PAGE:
Drastic Steps to Dispose of Toxic Debt

Drastic times call for drastic measures. These steps will not be easy. In fact, they will be uncomfortable at best. However, if you’re feeling overwhelmed by all of your debt, they are necessary.

Sit down and logically determine how quickly you could get out of debt, given the two exceptions we noted above. If it’s more than five years, even after considering the steps we’re about to outline, it’s probably best to seek professional help. Here are the steps:

Sell assets

Look around for anything that you don’t need, never needed, don’t use, or never used. Get rid of it and use the money to build up your cash reserves and/or pay off debt.

Get a second income

Get a part-time job or find a way to make some spare money. Even if it’s only $300, $400, or $500 a month, plowing this money into paying off high-interest debt will pay you bigg dividends in the future. This doesn’t have to be something to do forever, just do it until you get your financial situation shored up.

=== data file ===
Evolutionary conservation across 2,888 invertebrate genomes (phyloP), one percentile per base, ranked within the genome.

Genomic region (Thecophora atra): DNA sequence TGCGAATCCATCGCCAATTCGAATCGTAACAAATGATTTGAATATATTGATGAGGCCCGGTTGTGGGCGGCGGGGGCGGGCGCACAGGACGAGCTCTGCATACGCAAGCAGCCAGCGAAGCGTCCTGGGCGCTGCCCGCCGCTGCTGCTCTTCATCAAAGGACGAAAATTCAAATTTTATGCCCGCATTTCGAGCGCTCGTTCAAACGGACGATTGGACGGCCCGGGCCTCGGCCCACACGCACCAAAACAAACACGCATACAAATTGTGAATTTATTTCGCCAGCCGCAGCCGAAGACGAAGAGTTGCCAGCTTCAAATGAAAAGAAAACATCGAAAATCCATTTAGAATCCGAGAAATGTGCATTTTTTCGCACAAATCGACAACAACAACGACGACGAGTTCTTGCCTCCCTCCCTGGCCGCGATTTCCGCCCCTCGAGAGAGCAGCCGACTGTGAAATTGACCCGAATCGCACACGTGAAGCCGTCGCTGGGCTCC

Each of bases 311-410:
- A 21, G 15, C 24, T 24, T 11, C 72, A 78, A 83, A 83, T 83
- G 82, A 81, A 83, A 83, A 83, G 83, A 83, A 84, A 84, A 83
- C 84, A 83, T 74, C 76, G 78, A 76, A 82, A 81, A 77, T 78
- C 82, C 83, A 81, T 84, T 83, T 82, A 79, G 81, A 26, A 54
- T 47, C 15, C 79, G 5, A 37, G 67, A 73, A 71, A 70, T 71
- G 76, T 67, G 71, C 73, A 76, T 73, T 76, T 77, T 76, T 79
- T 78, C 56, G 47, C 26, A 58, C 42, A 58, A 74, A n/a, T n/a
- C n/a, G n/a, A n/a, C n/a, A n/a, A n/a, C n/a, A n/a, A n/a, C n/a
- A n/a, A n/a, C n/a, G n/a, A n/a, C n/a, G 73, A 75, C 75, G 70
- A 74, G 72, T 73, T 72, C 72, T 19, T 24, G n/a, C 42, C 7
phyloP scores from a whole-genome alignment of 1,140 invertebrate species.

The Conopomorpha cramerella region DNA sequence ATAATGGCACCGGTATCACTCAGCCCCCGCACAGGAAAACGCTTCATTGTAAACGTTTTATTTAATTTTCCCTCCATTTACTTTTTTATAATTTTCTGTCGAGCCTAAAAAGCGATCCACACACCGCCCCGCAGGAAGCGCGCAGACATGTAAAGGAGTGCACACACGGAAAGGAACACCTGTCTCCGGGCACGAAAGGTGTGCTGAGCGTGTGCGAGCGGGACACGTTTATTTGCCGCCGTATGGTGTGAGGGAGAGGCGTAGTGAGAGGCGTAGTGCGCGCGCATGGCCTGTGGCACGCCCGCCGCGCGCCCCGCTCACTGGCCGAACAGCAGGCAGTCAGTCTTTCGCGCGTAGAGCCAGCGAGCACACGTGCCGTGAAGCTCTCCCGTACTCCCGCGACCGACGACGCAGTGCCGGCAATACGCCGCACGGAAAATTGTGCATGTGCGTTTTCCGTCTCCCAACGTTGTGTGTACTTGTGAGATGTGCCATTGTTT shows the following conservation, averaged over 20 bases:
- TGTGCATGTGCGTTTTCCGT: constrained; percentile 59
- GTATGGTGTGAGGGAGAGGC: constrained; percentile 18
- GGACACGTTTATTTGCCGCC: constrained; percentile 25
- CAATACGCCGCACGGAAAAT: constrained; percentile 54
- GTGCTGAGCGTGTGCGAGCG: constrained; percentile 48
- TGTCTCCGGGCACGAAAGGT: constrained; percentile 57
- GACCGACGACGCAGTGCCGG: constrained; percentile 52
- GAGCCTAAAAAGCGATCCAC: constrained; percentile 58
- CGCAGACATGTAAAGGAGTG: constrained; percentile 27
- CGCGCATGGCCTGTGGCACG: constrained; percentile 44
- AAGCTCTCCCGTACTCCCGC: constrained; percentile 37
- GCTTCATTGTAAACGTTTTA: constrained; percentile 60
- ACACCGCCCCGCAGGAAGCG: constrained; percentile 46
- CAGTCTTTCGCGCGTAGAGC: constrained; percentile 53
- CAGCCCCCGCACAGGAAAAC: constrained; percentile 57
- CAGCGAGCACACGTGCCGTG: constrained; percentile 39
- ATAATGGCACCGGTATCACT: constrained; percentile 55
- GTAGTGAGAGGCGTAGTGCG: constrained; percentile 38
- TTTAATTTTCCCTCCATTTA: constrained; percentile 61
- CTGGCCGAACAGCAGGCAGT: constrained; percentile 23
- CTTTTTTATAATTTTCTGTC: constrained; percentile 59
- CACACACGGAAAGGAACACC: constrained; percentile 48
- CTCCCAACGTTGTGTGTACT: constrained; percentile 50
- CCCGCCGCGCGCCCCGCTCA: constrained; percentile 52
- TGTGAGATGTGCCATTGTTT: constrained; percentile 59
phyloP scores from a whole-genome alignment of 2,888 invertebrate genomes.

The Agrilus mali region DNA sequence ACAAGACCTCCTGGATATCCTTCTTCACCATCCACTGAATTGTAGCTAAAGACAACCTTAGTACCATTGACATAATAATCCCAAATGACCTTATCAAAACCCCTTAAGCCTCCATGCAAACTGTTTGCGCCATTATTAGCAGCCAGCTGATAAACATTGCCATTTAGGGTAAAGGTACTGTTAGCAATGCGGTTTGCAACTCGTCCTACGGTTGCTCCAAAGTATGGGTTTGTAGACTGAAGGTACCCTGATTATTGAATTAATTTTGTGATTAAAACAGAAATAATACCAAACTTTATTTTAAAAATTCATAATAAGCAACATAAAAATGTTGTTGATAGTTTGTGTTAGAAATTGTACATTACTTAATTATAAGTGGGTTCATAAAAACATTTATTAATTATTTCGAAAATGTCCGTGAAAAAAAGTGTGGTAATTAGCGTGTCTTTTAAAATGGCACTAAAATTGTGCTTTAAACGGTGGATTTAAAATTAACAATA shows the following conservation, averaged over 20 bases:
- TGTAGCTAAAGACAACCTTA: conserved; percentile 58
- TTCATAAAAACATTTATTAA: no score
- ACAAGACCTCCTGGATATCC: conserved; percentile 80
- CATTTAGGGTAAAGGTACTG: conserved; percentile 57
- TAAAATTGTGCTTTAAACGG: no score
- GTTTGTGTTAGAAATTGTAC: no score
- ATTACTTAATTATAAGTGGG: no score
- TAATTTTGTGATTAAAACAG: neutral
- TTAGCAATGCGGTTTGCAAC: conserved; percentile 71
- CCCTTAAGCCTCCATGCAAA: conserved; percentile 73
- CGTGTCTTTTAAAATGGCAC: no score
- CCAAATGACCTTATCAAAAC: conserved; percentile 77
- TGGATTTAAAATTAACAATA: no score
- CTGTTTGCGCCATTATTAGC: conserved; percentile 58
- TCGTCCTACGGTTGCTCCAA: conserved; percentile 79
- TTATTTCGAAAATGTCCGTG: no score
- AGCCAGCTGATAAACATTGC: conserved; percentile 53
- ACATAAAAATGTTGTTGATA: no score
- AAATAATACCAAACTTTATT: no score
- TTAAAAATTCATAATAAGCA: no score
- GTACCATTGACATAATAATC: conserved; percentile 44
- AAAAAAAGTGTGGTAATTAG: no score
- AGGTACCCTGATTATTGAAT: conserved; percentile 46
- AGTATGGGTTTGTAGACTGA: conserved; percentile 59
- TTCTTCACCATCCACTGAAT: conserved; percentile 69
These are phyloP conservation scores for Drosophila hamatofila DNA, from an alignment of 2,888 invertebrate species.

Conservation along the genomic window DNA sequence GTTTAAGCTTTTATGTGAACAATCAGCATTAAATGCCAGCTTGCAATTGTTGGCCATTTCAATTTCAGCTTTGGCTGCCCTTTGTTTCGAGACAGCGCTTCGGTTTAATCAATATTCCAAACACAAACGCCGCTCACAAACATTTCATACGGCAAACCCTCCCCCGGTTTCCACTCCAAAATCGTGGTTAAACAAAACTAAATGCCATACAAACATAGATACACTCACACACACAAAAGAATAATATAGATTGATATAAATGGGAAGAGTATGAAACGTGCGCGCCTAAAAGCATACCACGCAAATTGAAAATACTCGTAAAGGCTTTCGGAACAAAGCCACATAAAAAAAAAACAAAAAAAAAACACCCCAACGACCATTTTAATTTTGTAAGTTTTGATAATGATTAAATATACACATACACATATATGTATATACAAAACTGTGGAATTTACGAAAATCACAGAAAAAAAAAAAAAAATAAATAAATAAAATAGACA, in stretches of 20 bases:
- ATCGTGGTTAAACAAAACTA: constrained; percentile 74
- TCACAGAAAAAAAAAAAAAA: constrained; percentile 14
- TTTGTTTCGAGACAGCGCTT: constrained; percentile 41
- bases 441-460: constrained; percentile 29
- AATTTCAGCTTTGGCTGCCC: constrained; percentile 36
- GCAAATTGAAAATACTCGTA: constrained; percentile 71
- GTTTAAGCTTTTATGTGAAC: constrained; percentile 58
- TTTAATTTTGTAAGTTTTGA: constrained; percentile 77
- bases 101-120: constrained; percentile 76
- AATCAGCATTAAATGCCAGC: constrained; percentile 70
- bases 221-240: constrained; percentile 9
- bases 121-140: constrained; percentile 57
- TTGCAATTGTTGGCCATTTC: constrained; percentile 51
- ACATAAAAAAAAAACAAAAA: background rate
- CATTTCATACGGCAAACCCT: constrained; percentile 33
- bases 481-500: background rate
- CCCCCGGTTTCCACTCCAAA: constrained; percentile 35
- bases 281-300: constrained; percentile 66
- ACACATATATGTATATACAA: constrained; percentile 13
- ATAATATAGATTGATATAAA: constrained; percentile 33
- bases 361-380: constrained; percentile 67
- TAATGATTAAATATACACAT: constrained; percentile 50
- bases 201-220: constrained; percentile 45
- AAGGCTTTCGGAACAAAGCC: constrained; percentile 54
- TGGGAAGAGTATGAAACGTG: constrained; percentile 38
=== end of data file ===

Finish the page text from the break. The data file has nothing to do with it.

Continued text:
Cut back on contributions to your retirement plan

We always hesitate to suggest this because you’re robbing your future. Talk to your financial planner before you take this drastic step. But even with an employee match, it may be better to pay off high-cost debt. You may earn 30% by paying off a credit card, for example, and give yourself more room to maneuver through tough times and unexpected events.

Reduce housing costs

With the price of houses down in many markets and the continued lack of buyer demand, now probably isn’t the time to consider downsizing. However, analyze your specific situation because you might be surprised.

Another option might be to rent part of your home. Or find other ways to cut costs on your existing house. For example, property tax assessments will be going out in January. Check your assessment and the price of houses that have sold nearby to see if you can protest the value you’re being charged for.

Cut transportation costs

Could you get by with one less car? Could you take advantage of public transportation? Could you car pool? All of these ways put money in your pocket that can be used to build up cash and pay off debt.